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Court of Appeal, Third District, California.

The PEOPLE, Plaintiff and Respondent, v. Christopher Michael BROWN, Defendant and Appellant.

No. C048147.

Decided: March 17, 2006

Robert Derham, under appointment by the Court of Appeal, for Defendant and Appellant. Bill Lockyer, Attorney General, Robert R. Anderson, Chief Assistant Attorney General, Mary Jo Graves, Assistant Attorney General, Stan Cross and J. Robert Jibson, Deputy Attorneys General, for Plaintiff and Respondent.

An information alleged that defendant Christopher Brown committed battery with serious bodily injury, abuse of an elder, and assault by means of force likely to produce great bodily injury;  the latter count also alleged personal infliction of great bodily injury.  (Pen.Code, §§ 243, subd. (d), 368, subd. (b)(1), 245, subd. (a)(1), 12022.7, subd. (a).) 1  All charges stemmed from a fight with a 69-year-old victim.

In his first trial, the jury acquitted the defendant of the charged offense of elder abuse.   It also returned verdicts that purported to acquit him of lesser offenses to that count on which the court had instructed:  simple battery, simple assault, and misdemeanor elder abuse. (§§ 242, 240, 368, subd. (c).)  In returning these verdicts, the jury announced it was not able to reach a verdict on either of the remaining charged counts of aggravated battery and assault, and the trial court consequently declared a mistrial.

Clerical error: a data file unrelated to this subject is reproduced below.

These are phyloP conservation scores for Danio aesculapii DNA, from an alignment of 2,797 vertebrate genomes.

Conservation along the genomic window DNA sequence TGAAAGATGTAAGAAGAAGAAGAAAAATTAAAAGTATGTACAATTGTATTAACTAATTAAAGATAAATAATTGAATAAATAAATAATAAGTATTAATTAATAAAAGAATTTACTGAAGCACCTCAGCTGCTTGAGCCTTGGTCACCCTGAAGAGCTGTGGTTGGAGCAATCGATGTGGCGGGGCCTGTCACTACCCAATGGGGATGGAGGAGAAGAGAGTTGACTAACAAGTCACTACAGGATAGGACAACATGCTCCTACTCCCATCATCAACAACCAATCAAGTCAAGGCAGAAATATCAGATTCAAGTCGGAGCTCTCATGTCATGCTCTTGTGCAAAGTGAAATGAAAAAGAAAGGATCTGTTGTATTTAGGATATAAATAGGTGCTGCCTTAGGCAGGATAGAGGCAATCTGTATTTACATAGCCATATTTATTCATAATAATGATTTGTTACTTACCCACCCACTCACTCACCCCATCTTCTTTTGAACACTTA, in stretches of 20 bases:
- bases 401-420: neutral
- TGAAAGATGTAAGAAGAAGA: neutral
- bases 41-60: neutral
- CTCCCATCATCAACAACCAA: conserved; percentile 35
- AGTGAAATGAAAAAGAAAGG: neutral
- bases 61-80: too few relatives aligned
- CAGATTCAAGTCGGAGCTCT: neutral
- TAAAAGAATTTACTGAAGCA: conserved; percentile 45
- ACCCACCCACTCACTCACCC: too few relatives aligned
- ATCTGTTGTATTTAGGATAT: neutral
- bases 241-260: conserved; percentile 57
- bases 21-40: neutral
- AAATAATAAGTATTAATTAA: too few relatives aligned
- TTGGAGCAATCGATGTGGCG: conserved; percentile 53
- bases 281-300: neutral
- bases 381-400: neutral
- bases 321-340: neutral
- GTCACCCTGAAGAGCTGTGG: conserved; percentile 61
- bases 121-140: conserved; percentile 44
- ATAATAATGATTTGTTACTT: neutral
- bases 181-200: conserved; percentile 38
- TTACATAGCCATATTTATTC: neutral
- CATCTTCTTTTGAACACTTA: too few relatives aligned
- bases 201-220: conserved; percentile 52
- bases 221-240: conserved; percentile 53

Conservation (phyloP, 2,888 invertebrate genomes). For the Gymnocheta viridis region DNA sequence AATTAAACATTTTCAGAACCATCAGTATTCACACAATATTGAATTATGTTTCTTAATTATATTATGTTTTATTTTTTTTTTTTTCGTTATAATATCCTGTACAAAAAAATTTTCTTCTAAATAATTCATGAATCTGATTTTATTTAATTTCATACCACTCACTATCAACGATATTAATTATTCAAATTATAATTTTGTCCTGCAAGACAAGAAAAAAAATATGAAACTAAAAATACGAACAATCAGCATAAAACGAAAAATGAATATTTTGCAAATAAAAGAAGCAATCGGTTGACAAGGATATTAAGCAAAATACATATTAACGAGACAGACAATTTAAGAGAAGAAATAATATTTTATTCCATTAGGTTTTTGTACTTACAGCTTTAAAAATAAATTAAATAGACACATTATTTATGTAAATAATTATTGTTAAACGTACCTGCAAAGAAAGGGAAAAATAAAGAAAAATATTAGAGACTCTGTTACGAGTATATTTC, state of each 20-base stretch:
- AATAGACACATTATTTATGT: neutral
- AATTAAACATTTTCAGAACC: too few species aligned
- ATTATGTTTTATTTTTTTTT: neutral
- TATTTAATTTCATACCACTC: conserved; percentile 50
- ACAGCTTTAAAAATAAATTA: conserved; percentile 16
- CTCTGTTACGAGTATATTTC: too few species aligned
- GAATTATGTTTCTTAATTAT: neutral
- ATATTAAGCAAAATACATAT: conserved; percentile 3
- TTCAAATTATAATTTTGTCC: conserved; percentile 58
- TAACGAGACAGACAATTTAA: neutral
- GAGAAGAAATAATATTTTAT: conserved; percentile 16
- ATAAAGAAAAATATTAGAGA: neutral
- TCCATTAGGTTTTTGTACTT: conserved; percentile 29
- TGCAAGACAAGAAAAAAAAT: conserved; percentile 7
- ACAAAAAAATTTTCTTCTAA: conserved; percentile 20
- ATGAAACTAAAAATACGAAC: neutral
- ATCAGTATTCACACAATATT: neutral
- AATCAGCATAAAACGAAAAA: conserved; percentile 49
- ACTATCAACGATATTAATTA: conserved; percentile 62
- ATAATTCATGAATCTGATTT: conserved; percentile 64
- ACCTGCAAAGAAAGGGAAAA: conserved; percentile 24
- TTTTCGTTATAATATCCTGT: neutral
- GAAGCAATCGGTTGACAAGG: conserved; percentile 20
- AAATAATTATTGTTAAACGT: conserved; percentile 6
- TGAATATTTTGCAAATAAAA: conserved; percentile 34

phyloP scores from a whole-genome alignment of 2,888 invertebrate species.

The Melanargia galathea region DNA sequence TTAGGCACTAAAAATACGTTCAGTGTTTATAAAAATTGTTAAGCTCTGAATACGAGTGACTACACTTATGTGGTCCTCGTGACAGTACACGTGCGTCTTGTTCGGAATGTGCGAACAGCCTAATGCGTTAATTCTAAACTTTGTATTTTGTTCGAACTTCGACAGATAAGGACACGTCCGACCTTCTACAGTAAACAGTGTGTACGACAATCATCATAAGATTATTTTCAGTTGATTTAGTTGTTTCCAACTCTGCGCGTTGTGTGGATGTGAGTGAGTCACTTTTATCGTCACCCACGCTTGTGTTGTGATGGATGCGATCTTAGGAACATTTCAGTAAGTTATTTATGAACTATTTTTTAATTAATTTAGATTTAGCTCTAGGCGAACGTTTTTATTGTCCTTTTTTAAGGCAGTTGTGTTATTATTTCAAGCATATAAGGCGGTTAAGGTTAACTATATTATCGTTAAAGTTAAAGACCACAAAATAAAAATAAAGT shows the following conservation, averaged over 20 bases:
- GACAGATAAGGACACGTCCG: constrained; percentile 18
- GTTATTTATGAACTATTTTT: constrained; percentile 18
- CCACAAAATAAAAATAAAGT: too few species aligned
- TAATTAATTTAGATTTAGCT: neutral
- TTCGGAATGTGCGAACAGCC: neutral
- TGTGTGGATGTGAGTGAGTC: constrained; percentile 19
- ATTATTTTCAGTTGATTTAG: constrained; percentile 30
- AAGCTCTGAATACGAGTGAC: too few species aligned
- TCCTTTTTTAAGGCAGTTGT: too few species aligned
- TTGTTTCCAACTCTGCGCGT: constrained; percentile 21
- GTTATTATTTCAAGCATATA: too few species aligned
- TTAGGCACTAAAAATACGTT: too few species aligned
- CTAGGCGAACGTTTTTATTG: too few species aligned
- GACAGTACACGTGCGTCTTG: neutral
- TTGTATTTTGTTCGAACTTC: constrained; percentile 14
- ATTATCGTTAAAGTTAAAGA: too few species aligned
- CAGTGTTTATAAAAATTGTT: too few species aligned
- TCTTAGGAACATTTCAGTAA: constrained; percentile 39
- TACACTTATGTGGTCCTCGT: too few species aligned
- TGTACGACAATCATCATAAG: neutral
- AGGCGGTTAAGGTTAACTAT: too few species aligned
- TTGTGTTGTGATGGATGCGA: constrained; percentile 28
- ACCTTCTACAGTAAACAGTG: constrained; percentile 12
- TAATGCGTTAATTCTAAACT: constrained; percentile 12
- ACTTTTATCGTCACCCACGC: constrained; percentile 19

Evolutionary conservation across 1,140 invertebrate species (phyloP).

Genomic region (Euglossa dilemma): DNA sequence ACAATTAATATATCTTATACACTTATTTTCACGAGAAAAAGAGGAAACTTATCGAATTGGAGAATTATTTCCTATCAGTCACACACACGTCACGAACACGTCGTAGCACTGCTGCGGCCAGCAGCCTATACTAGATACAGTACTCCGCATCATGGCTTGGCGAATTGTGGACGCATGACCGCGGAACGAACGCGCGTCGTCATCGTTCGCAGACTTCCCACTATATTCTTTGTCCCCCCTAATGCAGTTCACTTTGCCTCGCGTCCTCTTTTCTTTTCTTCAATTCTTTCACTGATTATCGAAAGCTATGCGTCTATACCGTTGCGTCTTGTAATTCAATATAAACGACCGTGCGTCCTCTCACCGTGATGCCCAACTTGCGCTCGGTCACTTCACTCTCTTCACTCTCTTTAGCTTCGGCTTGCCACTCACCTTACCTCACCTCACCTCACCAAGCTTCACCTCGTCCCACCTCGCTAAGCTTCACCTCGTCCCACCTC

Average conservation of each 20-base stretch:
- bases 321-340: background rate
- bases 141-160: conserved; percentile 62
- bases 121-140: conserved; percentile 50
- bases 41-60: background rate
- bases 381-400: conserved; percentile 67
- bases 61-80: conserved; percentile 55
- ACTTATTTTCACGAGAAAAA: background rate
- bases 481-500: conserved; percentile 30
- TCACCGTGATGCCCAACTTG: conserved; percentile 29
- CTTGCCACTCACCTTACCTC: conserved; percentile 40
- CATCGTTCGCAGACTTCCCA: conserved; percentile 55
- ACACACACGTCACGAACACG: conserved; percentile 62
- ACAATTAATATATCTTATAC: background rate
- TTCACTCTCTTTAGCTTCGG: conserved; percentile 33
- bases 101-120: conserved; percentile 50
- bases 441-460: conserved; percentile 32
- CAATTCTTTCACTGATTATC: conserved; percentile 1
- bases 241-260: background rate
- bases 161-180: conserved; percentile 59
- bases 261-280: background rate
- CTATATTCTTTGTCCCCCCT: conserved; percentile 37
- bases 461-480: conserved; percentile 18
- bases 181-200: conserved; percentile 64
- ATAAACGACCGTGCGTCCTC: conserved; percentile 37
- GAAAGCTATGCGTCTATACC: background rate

On retrial, a second jury found defendant guilty of both remaining counts as charged, and sustained the allegation of great bodily injury.   The trial court suspended imposition of sentence and placed the defendant on probation.

On appeal, the defendant contends that the verdicts of acquittal for elder abuse and the included offenses of battery and assault barred his retrial because the included offenses are elements of the remaining charges.   He concludes that we must reverse the convictions and order their dismissal.   The defendant also claims the trial court erred in ordering him to pay for his legal fees without complying with notice and hearing requirements.   The People concede that the defendant could not be retried, but urge us to remand the matter for a hearing on the defendant's payment of his legal fees.

We requested supplemental briefing on whether the crimes of assault and battery are necessarily included in the crime of elder abuse, and the effect on the retrial issue if they are not.   In their supplemental briefs, both parties acknowledge that neither assault nor battery are included within the crime of elder abuse.   Both parties agree that this circumstance has no effect on the retrial issue.

 We agree that neither battery nor assault are lesser offenses included in elder abuse, because (whether as a matter of statutory definition or the pleadings in the present case) elder abuse may be committed solely by inflicting mental suffering.   We disagree, however, that either constitutional or statutory protections against double jeopardy barred the retrial for assault and battery.   We also conclude that the acquittals do not have any preclusive effect on the issues on retrial.   As a result, we reject the People's concession and will affirm the judgment.   We will remand the matter for further proceedings on the issue of reimbursement for the defendant's legal fees.